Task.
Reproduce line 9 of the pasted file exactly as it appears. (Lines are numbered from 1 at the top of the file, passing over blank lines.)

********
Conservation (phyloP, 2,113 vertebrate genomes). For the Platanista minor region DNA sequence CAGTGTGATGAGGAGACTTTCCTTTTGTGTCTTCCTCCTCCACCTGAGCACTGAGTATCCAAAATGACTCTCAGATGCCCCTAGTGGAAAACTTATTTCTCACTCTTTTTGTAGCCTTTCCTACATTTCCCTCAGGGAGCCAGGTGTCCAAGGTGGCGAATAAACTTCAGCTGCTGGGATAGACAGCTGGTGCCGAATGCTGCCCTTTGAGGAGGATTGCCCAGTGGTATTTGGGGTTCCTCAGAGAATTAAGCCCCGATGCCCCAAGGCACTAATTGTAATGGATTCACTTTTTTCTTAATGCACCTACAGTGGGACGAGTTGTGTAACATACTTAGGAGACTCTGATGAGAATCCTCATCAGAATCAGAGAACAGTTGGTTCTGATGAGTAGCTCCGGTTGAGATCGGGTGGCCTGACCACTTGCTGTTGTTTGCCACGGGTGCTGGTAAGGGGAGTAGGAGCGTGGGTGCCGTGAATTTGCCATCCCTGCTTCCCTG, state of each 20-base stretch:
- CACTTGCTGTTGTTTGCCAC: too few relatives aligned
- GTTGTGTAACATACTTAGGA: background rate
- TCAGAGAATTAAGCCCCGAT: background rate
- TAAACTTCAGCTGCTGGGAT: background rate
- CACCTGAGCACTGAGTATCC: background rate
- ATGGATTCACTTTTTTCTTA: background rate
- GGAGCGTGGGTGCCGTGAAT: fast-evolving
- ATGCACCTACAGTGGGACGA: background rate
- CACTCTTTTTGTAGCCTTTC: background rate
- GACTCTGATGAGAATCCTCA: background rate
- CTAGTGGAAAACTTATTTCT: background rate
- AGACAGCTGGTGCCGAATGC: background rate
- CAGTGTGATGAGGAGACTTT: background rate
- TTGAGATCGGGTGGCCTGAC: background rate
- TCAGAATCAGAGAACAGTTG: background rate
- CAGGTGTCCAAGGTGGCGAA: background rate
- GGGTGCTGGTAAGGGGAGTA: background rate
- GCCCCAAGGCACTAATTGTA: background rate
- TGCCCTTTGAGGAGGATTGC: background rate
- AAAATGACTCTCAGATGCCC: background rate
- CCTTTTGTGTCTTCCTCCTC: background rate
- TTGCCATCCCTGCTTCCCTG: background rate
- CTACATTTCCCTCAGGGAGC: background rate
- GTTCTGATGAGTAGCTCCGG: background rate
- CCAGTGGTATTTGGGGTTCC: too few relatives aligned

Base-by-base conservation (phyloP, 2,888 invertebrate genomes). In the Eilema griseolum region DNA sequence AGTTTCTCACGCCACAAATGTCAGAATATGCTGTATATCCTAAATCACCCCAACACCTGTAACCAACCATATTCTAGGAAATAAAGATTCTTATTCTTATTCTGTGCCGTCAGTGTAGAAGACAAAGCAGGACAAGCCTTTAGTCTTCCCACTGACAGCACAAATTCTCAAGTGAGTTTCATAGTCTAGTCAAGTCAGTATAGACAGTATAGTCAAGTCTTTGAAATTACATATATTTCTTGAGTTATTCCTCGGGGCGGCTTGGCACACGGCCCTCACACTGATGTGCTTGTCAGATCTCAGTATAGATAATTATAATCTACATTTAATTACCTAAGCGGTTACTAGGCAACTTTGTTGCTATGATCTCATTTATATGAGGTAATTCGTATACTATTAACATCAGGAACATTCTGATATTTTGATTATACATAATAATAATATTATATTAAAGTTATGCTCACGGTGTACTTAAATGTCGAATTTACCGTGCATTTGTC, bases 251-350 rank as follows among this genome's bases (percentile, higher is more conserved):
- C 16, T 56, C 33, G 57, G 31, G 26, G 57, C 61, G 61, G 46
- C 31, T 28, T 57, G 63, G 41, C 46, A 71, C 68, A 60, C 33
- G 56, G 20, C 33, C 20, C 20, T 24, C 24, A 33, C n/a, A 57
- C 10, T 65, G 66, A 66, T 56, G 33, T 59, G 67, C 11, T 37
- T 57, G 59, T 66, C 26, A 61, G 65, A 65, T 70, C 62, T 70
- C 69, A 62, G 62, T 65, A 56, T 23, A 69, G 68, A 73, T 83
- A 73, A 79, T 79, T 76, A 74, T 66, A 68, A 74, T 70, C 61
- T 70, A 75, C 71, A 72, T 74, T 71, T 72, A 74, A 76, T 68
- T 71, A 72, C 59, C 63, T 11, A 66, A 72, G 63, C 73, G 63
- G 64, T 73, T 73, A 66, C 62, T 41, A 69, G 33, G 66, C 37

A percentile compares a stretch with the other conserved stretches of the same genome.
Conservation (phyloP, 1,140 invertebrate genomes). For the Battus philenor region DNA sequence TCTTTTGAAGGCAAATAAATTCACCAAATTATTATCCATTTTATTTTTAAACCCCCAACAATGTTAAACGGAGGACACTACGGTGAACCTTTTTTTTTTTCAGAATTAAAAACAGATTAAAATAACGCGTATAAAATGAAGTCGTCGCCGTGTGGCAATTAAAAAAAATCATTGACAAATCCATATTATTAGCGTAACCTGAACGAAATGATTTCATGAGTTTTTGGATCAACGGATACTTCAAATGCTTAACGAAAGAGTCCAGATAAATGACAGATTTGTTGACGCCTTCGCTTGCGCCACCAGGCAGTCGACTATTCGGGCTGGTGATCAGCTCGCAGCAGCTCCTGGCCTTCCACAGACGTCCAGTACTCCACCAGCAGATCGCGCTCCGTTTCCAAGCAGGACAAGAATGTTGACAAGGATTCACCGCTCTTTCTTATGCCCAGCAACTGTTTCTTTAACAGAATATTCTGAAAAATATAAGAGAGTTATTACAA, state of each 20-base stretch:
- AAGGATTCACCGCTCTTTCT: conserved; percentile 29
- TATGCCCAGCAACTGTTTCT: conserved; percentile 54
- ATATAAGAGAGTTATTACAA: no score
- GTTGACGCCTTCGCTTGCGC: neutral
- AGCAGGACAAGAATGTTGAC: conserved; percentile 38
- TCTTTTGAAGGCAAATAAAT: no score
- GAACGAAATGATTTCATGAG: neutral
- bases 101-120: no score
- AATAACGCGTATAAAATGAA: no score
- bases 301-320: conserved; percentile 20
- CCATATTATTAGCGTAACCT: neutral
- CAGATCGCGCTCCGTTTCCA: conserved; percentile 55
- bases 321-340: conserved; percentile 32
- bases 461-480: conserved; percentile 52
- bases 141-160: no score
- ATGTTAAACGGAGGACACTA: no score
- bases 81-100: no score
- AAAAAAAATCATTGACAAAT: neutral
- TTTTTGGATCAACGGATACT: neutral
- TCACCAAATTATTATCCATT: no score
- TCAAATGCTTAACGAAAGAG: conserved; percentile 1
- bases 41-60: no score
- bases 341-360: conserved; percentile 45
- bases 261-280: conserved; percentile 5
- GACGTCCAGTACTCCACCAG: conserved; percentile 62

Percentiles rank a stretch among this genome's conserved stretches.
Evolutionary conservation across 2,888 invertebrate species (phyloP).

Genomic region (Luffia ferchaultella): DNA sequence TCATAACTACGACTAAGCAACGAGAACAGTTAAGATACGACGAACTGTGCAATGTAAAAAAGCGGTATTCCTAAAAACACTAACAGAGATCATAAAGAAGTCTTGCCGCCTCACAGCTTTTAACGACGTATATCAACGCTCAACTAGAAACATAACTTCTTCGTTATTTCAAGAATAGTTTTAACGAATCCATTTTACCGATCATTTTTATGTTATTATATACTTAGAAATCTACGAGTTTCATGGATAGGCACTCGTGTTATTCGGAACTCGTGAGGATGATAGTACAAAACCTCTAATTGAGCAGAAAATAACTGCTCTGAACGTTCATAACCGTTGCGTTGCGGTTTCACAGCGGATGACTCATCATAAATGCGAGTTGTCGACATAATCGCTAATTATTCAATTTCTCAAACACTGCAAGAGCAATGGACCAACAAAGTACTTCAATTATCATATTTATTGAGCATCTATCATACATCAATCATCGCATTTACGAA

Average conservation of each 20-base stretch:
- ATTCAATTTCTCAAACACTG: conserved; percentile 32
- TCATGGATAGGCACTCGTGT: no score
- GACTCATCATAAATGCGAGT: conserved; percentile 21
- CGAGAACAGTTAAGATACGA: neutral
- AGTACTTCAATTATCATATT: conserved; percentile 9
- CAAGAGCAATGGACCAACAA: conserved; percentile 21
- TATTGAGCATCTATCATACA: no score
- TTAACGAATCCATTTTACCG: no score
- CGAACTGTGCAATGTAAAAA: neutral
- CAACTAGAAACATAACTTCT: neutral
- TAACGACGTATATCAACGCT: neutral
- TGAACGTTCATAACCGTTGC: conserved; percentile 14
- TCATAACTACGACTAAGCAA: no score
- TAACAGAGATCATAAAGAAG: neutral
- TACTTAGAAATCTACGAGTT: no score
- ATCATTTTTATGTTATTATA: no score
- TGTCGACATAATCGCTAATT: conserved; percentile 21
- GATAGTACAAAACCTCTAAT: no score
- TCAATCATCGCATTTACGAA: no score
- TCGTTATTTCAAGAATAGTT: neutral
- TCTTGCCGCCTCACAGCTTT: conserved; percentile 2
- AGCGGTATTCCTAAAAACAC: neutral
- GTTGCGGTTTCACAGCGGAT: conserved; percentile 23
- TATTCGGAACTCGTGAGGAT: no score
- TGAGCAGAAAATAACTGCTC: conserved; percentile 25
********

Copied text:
- ATGCACCTACAGTGGGACGA: background rate